Most Read Contributor in South Africa, September 2016
A renewed interest in the concept of carbon pricing was ignited
by the publication of the "Discussion Paper for Public Comment
Reducing Greenhouse Gas Emissions: The Carbon Tax
Option" (the "Discussion Paper") published
by the National Treasury in December 2010.
According to the Discussion Paper, the paper was aimed at
building on "the work contained in the
Environmental Fiscal Policy Reform
Paper" published as early as 2006.
In terms of the Discussion Paper "the two main economic
policy instruments available for putting a price on carbon and
curbing GHG emissions are carbon taxation and emissions trading
schemes". The Discussion Paper itself was intended to
"consider the economic rationale for introducing a carbon
tax" while it was stated that the "next phase of
government's investigation into a carbon pricing regime will
elaborate on the economics, design and practicality of an emissions
trading scheme." In this regard, it was stated that the
policy discussion in respect of an emissions trading scheme
("ETS") would be published for comment next year that is,
The impression created by the Discussion Paper was, therefore,
that the introduction of a carbon tax in South Africa was not a
fait accompli but rather an option under consideration within a
process of public debate.
The policy discussion in respect of ETS has not as yet been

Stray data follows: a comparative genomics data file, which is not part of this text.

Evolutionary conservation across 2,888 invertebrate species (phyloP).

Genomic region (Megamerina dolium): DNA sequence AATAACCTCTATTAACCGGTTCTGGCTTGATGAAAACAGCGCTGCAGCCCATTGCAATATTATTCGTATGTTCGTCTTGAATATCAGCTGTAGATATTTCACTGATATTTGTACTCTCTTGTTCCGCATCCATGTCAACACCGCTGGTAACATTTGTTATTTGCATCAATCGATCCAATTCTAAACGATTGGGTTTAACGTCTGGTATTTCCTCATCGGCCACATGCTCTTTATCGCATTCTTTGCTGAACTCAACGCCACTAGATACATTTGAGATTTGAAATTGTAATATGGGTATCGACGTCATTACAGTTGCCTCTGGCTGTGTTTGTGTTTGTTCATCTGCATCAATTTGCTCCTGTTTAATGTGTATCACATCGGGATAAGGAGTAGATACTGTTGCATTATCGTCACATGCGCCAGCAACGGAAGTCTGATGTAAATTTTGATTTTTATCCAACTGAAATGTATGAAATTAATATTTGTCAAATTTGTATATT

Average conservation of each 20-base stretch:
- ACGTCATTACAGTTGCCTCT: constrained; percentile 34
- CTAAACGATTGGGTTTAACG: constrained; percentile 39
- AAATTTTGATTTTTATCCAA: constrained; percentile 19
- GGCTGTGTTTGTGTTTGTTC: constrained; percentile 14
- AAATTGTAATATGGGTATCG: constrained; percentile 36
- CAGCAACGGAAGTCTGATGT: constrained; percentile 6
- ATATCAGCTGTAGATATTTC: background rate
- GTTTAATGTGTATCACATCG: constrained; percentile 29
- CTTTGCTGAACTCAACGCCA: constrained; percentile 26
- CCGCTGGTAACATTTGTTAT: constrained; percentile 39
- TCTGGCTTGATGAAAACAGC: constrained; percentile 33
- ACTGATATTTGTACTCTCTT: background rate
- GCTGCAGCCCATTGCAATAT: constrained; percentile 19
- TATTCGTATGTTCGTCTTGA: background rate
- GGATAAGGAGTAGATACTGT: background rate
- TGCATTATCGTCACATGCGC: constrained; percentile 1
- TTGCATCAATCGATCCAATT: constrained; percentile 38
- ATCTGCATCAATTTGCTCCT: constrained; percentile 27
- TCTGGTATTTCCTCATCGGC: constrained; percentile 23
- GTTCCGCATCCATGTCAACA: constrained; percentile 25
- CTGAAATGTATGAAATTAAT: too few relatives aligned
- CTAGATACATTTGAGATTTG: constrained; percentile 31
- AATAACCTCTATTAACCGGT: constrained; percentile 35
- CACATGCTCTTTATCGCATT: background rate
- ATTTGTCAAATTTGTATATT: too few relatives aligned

published and it is only expected to be published in August 2012.
In the interim, however, a framework for the introduction of a
carbon tax was announced in the 2012 Budget Speech together with
the proposal that a carbon tax be implemented in 2013/2014 at a
rate of R120 per ton of carbon tax equivalent (CO2e) on direct
The extent of the detail of the framework for the proposed
carbon tax as announced in the Budget Speech appears to suggest
that a decision to proceed with the carbon tax option as the
preferred carbon pricing mechanism, including the design thereof,
has already been made. This contention finds further support from
an indication that it is intended that National Treasury's
"next steps" is the release of carbon tax legislation for
comment in May 2012.
An optimistic view may, however, be that it is not in fact the
end of the road for public debate but rather that it is intended
merely as a parallel process in the event that it is ultimately
decided that carbon tax is indeed the most suitable carbon pricing
option for South Africa.
It is hoped that cognisance is taken of the lengthy nature of
the Australian experience in determining the most suitable design
for the imposition of a carbon pricing mechanism, and that such a
decision is not taken prematurely within the South African context.
Needless to say it is evident that companies should start
positioning themselves, if they have not already started, for the
measurement and verification of their greenhouse gas emissions.
The content of this article is intended to provide a general
guide to the subject matter. Specialist advice should be sought
about your specific circumstances.
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The Honourable Minister of Mineral Resources, Ms Susan Shabangu, reinforced during her 2012 budget speech on 10 May 2012, amongst other things, that the Department of Mineral Resources (DMR) remains determined to continue issuing stoppage notices in terms of section 54 of the Mine Health and Safety Act, No. 29 of 1996 (MHSA) to ensure compliance with the MHSA.
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